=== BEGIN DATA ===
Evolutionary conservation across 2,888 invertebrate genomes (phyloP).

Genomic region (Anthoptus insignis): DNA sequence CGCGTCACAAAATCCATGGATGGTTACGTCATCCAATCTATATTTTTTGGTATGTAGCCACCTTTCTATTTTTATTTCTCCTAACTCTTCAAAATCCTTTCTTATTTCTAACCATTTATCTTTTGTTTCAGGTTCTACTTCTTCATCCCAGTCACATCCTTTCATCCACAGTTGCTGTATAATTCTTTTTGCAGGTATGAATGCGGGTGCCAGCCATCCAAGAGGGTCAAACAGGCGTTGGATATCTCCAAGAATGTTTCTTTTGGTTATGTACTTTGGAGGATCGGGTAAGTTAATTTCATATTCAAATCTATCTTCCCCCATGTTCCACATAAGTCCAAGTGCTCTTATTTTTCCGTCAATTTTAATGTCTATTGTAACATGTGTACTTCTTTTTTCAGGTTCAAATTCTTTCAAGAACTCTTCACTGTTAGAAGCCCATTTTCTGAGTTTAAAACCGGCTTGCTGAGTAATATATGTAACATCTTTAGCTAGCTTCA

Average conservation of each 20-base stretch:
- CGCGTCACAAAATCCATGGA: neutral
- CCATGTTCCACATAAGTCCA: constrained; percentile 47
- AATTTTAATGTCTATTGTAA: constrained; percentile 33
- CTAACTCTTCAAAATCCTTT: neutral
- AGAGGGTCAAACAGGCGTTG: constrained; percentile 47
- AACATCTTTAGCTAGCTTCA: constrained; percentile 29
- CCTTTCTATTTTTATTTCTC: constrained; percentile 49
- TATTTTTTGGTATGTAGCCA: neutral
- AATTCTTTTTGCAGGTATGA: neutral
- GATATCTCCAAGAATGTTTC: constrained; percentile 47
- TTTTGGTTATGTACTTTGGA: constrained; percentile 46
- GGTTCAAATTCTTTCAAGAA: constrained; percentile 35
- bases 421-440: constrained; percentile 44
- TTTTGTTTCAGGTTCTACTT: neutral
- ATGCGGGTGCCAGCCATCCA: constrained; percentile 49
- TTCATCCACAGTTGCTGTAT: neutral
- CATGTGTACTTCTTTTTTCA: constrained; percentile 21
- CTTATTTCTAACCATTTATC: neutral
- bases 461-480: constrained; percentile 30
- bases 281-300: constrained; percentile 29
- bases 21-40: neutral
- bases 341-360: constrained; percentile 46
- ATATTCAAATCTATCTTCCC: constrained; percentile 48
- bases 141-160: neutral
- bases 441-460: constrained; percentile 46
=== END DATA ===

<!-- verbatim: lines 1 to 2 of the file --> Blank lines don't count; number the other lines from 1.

Evolutionary conservation across 2,888 invertebrate genomes (phyloP).

Genomic region (Anthoptus insignis): DNA sequence CGCGTCACAAAATCCATGGATGGTTACGTCATCCAATCTATATTTTTTGGTATGTAGCCACCTTTCTATTTTTATTTCTCCTAACTCTTCAAAATCCTTTCTTATTTCTAACCATTTATCTTTTGTTTCAGGTTCTACTTCTTCATCCCAGTCACATCCTTTCATCCACAGTTGCTGTATAATTCTTTTTGCAGGTATGAATGCGGGTGCCAGCCATCCAAGAGGGTCAAACAGGCGTTGGATATCTCCAAGAATGTTTCTTTTGGTTATGTACTTTGGAGGATCGGGTAAGTTAATTTCATATTCAAATCTATCTTCCCCCATGTTCCACATAAGTCCAAGTGCTCTTATTTTTCCGTCAATTTTAATGTCTATTGTAACATGTGTACTTCTTTTTTCAGGTTCAAATTCTTTCAAGAACTCTTCACTGTTAGAAGCCCATTTTCTGAGTTTAAAACCGGCTTGCTGAGTAATATATGTAACATCTTTAGCTAGCTTCA